The E53 Cabriolet 4Matic+ feels like a grown-up piece of kit – it's a product made for the discerning enthusiast who might be expected to say: "I don’t need to go everywhere sideways, but I do like to show off a little." The engine is the highlight of the package, underneath all that amazing tech is a powerplant that feels and sounds a bit old-school. What's more, it sounds great, like a symphony orchestra, rather than a fireworks display.
There’s enough in the way of AMG fettling to make this cabriolet handle well on twisty backroads and, most importantly, effortlessly catch the eye when things slow down on the cruise through town (with the top down, of course).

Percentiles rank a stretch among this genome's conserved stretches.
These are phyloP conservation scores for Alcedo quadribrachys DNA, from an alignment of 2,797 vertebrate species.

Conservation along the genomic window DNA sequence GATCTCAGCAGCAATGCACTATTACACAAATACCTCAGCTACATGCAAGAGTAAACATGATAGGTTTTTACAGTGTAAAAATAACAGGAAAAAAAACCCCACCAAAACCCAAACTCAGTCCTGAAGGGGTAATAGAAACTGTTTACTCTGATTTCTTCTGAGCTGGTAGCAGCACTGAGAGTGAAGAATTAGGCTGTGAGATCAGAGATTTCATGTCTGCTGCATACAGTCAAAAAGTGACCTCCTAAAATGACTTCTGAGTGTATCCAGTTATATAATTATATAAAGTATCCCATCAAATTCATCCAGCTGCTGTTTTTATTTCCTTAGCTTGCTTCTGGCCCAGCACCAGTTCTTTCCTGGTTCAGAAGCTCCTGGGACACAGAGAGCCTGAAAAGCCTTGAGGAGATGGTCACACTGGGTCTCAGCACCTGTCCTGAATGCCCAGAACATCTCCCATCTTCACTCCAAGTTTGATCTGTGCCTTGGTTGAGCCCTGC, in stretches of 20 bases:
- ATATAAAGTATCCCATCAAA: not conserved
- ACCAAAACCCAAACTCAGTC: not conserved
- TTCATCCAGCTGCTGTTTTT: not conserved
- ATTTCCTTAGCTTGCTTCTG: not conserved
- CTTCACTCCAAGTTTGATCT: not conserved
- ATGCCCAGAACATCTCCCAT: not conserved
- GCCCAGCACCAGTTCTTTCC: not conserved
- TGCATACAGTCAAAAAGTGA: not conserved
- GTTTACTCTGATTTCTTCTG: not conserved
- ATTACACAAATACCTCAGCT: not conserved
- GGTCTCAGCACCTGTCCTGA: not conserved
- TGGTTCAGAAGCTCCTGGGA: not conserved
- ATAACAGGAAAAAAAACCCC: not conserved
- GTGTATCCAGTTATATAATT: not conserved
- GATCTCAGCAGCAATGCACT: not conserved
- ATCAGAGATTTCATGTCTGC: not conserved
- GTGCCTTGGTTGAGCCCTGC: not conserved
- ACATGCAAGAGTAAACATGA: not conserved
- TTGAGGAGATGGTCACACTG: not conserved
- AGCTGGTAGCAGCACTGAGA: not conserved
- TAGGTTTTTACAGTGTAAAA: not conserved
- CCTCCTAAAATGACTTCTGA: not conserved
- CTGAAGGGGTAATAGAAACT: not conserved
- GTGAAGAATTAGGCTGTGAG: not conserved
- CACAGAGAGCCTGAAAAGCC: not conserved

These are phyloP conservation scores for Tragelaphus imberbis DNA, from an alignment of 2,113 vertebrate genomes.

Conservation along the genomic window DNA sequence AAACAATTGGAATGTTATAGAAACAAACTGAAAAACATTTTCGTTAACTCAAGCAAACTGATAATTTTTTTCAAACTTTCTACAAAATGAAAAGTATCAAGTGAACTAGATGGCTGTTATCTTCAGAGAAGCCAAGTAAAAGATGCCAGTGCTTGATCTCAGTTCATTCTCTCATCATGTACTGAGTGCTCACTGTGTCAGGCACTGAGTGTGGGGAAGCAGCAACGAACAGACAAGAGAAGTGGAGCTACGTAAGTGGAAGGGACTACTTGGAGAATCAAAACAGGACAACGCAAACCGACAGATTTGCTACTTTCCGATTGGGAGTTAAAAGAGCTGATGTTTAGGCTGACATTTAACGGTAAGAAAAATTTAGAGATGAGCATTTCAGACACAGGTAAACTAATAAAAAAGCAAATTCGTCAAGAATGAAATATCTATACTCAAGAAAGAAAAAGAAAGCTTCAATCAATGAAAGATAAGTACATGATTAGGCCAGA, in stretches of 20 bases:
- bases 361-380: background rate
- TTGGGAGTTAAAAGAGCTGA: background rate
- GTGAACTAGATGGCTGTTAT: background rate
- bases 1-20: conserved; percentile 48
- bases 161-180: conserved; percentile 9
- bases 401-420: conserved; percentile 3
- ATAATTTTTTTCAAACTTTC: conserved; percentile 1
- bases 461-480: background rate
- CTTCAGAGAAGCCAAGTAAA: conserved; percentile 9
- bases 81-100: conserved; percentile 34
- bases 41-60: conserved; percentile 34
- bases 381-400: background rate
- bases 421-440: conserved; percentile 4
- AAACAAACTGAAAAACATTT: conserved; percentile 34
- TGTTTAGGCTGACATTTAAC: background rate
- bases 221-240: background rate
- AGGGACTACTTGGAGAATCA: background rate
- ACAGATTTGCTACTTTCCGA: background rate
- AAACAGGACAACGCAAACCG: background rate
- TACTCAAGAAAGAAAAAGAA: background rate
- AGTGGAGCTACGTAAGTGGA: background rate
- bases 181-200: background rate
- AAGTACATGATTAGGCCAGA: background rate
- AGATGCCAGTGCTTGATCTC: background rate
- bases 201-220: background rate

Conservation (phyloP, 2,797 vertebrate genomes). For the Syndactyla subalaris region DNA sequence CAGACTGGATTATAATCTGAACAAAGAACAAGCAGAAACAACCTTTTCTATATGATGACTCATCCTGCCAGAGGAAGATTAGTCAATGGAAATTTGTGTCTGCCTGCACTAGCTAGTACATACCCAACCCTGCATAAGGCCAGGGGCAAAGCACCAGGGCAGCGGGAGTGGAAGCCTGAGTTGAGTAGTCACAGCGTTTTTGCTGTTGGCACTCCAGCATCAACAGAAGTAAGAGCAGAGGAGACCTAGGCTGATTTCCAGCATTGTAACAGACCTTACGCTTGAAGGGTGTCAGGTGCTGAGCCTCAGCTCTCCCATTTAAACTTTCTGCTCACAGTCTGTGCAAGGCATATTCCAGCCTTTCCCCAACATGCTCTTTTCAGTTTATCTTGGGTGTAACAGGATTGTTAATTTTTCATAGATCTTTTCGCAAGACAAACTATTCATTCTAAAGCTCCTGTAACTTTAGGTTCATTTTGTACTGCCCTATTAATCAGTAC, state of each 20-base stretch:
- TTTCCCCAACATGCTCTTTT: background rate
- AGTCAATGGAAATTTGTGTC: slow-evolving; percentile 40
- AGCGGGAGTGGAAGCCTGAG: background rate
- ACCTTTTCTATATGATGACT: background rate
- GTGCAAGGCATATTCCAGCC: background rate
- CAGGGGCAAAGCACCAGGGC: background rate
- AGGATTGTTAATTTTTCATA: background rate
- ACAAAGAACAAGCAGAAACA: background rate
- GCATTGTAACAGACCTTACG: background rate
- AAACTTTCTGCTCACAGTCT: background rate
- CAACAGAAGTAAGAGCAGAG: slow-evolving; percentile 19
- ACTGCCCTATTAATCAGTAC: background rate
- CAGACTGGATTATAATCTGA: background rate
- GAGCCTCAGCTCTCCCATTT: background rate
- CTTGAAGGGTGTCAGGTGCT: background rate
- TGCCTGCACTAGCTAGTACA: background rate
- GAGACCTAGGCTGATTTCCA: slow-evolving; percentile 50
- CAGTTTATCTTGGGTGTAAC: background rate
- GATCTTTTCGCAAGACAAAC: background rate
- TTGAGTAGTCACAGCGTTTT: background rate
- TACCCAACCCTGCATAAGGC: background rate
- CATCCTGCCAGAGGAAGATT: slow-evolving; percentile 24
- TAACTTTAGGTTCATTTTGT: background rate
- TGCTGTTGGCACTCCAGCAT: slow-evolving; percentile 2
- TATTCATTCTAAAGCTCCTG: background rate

It is a rather expensive commodity, however. With a price tag of R1.4 million, the E53 Cabriolet 4Matic+ has no direct competitors (the 6 Series Convertible has been discontinued, for example), so Mercedes-Benz South Africa has exercised its option of setting its own pricing. If you don’t want a pure sportscar, like a Porsche 911 Cabriolet or Jaguar F-Type Roadster, it’s the only open-topped cruiser with a performance badge apart from the SL63, which, at double the asking price, is another prospect altogether. And as, for the Mercedes-AMG S63 Cabriolet, well, that costs R3.3 million!